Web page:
Digital gives us opportunities to see our customers and to be more responsive to their wants. – Bernadette Jiwa
That’s the promise, but it isn’t always the practice.
We get excited about digital technologies like chatbots, the Internet of Things, marketing automation, artificial intelligence or virtual reality, but often miss the most important business opportunity.
Understanding how the technology works is not as important as understanding how and why you use it.
The most important opportunity is not in scaling your business or making it run more efficiently – although that is important. But most important is how you use digital to understand your customers, connect with them, and respond to them.
It comes down to using technology to make your customer’s life better versus merely making your life easier.
It may be easier to hide behind a wall of automated responses to customer contacts. But it can alienate the frustrated customer who just wants to talk to a real person.
And the alienation can touch both sides of the human equation.
For the customer, digital interactions can satisfy up to a point. It can be reassuring to get an immediate acknowledgement of a transaction or inquiry. But over time, automated responsiveness starts to ring hollow. People can begin to feel a lack of empathy and connection.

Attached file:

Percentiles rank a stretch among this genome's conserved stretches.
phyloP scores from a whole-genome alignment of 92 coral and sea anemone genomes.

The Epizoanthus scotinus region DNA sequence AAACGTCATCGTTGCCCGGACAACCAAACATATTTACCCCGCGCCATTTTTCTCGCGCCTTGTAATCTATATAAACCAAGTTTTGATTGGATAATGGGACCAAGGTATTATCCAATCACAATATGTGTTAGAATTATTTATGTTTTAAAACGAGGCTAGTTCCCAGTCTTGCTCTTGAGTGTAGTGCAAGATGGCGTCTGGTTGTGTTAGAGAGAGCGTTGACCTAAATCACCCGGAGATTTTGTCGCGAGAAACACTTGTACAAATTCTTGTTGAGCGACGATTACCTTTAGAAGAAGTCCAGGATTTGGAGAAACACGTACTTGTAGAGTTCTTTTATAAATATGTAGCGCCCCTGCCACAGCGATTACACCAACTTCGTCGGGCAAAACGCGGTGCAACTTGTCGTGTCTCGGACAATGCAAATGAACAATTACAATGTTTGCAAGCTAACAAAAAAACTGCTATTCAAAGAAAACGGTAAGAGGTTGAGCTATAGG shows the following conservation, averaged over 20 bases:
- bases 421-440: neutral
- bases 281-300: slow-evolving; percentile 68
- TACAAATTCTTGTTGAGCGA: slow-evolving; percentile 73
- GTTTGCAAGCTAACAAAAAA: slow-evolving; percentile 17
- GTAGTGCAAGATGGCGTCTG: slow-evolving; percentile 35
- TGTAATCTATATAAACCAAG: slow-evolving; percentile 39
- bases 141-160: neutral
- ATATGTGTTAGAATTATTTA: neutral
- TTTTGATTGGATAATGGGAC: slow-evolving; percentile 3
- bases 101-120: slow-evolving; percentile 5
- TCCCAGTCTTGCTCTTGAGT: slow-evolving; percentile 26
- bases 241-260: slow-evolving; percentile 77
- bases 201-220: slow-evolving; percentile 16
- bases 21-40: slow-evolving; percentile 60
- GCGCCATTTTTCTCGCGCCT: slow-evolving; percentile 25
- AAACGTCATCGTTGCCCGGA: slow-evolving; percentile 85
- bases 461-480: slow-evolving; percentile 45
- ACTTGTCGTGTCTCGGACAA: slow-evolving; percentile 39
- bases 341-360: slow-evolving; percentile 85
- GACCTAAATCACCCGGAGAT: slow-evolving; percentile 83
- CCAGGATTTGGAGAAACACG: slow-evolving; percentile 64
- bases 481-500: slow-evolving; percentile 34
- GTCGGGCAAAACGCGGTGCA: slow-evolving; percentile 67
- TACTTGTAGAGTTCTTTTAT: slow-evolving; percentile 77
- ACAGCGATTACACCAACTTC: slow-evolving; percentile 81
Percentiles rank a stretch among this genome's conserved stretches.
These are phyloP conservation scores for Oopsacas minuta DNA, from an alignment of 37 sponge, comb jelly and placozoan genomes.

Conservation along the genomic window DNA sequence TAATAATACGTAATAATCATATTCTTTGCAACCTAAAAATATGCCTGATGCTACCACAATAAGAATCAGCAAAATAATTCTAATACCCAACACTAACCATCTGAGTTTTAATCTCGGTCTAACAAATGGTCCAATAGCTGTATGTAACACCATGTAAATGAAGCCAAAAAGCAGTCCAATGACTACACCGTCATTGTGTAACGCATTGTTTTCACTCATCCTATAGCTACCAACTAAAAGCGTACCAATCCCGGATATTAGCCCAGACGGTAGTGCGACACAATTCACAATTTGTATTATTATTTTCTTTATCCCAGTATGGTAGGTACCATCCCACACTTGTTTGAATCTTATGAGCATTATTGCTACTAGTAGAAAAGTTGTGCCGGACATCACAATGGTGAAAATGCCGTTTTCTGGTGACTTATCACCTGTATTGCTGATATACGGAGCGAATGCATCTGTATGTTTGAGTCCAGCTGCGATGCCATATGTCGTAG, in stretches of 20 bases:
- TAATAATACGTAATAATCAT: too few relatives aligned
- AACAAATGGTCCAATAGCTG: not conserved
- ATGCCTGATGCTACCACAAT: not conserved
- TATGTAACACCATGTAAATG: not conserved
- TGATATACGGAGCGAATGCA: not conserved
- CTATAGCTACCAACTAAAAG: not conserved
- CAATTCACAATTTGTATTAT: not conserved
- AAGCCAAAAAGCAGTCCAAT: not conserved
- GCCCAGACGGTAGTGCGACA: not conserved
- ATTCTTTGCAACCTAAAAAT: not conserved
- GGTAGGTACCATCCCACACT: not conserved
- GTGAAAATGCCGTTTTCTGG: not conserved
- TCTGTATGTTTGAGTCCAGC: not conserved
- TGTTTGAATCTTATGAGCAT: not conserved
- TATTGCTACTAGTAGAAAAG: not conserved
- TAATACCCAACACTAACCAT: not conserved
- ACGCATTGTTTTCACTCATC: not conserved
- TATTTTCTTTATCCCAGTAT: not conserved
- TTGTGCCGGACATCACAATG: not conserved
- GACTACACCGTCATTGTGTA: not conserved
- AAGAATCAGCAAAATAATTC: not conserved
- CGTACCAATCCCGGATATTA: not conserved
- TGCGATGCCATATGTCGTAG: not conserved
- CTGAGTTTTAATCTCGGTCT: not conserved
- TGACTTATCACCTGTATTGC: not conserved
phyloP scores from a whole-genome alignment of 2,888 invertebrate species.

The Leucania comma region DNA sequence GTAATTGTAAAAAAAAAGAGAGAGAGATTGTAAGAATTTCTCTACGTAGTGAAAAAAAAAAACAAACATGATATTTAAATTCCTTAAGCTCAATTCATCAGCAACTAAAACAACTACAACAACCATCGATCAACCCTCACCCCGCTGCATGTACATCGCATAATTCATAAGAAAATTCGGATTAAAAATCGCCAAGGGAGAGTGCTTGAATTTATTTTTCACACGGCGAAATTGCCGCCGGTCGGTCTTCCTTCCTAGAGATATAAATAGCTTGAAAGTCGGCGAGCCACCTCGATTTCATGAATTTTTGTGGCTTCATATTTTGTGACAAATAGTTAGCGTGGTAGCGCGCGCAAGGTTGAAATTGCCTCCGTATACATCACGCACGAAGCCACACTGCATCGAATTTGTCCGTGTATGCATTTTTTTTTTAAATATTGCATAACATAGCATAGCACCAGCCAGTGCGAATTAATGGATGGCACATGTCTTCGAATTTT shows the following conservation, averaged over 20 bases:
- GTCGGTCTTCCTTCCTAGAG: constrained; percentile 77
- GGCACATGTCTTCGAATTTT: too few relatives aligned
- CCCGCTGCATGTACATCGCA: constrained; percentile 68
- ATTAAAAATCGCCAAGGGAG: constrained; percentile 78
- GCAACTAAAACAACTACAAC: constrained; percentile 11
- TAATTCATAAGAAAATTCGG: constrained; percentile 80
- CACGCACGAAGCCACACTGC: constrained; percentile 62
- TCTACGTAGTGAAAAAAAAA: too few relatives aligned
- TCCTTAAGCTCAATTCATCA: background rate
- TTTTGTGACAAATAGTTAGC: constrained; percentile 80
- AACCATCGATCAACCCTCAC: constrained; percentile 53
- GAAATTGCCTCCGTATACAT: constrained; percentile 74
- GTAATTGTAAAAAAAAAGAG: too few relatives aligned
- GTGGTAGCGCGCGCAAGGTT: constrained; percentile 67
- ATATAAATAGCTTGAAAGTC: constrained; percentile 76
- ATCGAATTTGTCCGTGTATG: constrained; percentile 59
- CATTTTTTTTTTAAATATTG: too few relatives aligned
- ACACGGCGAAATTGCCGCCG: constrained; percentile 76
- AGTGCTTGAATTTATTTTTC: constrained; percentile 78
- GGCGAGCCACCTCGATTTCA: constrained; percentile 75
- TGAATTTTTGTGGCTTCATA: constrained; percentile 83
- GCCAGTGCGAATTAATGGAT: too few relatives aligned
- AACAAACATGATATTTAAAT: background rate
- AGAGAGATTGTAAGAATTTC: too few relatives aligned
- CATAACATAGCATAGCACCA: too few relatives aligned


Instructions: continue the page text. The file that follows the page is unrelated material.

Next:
A recent study found that virtual experiences don’t provide the true sense of belonging and connection human beings long for. People have many ways to connect and engage with virtual communities, but can still feel lonely, isolated and depressed from a lack of real human interaction.
There are pitfalls for the marketer too.
Relying too heavily on digital technology to interact with customers can cause a marketer to be detached from the real person on the other side of the virtual room. It can begin to dehumanize the relationship. Empathy and context can become casualties in the quest to understand what matters to the customer.
Digital is a great enabler of reaching and responding to people. But they still want and need to be understood and appreciated. They still want the human touch.
In the end, it’s not the technology that matters. It’s how you use it to make people happy.